The Running Faucet
- Do you leave the water running while you brush your teeth for 2 minutes? Then nearly ten gallons of water just slid down the drain. Remember, you PAY for that! Now, think about saving water when you shave, wash dishes, do laundry, water the lawn, wash the car, hose off the sidewalks.... avoid sending water and $$$ down the drain.
- Ever wonder if you should leave the car running while you wait for the kids to be dismissed from school? Leave it on if you'll be there less than a minute, otherwise it's more efficient to turn it off and restart it when you're ready to go.
Turn Down the Heat
- Not just the furnace, but the water heater too -- set it at 130 to 140 degrees. Turn the setting to low or off when you leave for the weekend or for a long vacation, then put a note on your bathroom mirror so you'll remember to turn it up when you return.
Keeping It Clean
- Washers can use more than 50 gallons of water per load, so avoid washing a lot of small loads whenever possible. Also, be sure to choose the lowest level of water needed for each load, use warm water instead of hot, and set the rinse cycle to use cold water.
- Refrigerator temperatures should be set at about 40 degrees, give or take a degree or two. Freezer temps between 0 and 5 degrees are just right. Colder settings waste energy and won't help food.
Snip Six-Pack Rings
- Those innocent looking soft plasting holders for soft drink cans and other products can entangle birds, fish, and small animals. Snip apart each ring before throwing it in the trash, or inquire whether they can be recycled locally.
Get a Charge out of It
- Never throw spent batteries in the trash. They contain mercury, a hazardous substance that will leak into groundwater or be burned and released into the air. Don't go there. Either switch to rechargeable batteries or collect used batteries in a shoebox out in the garage, clearly marked. Then take them to a recycling facility once or twice a year.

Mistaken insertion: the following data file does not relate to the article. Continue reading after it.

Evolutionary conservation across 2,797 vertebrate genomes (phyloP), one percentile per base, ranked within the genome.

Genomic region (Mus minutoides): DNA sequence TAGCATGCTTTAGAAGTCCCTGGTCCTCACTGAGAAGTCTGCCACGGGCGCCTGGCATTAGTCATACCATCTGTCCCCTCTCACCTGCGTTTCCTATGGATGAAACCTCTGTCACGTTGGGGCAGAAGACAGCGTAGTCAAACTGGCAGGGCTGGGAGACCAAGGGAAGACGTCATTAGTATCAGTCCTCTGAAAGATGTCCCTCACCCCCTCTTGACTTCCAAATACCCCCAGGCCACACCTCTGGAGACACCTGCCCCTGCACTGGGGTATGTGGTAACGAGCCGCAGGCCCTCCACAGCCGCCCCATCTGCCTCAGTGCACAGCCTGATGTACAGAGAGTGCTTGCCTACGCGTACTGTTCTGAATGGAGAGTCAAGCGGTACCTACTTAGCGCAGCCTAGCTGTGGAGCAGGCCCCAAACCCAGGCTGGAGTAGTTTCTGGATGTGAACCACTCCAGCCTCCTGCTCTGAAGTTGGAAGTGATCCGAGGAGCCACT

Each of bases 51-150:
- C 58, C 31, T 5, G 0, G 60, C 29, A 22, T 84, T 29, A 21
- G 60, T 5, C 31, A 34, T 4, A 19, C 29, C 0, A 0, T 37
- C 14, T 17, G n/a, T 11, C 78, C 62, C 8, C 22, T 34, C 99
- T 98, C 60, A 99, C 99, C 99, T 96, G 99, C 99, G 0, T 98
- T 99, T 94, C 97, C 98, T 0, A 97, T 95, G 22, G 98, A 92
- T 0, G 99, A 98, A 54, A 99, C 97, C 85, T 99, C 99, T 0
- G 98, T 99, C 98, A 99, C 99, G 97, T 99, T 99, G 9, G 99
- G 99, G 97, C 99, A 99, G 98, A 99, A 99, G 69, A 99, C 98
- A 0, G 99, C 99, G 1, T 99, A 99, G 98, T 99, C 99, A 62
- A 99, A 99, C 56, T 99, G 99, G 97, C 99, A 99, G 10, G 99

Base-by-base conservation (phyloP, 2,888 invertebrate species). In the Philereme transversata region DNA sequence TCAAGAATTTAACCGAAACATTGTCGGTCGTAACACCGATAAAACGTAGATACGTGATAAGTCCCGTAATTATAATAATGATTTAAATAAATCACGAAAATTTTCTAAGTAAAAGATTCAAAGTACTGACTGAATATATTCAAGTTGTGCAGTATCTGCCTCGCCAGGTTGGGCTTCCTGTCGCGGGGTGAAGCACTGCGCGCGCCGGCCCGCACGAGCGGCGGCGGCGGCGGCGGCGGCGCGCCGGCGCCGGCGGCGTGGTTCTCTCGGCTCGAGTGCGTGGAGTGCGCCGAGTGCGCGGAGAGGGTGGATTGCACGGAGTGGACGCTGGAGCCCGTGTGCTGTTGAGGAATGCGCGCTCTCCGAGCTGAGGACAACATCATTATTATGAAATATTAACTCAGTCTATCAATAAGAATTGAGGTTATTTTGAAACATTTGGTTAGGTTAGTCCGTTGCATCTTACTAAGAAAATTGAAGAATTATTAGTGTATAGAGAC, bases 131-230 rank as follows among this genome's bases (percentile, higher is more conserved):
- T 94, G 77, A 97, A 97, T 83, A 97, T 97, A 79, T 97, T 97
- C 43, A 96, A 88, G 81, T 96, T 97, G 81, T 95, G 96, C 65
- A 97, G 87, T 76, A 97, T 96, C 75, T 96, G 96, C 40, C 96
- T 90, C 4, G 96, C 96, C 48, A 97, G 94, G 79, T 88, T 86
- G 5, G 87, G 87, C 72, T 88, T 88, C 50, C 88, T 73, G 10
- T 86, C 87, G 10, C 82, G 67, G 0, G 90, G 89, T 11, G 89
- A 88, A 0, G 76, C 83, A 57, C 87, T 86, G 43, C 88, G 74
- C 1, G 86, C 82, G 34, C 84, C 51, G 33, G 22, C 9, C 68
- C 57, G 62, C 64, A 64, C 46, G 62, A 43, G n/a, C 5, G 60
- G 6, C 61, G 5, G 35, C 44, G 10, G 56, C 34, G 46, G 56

- Does your office recycle? Chances are it generates a vast amount of clean paper waste. Ask your building management about recycling programs. If none are in place, then put boxes (marked "Recycled Paper Only") under every desk and next to copiers. Arrange to have a recycler pick them up or take them to a recycling facility periodically.
Use Cloth Instead
- Carry cloth shopping bags. Use rags or towels instead of paper towels for cleaning. And yes -- consider using cloth diapers for your baby at least some of the time.
Reuseable and Unbleached
- Store food in bowls or Tupperware that can be reused endlessly. Use unbleached coffee filters (not bleached). Use more waxed paper that is biodegradable (instead of foil and plastic wrap).
- Newspapers, junk mail, office papers, corrugated boxes, and paper bags are just a few of the items that can be recycled. Use local recycling facilities or call local authorities to learn about recycling options.
Recycle Glass, Plastic, and Cans
- Get your local recycling requirements for these items and recycle every them every day. Collect cans and bottles when you travel, when you picnic, or eat a drive-ins. Recycle what you can.
- Recycle both paper and plastic shopping bags. Decline bags for smaller purchases such as stamps, greeting cards, etc. Or, better still, carry a lightweight cloth or string bag.
Credit: About.com Saving The Earth
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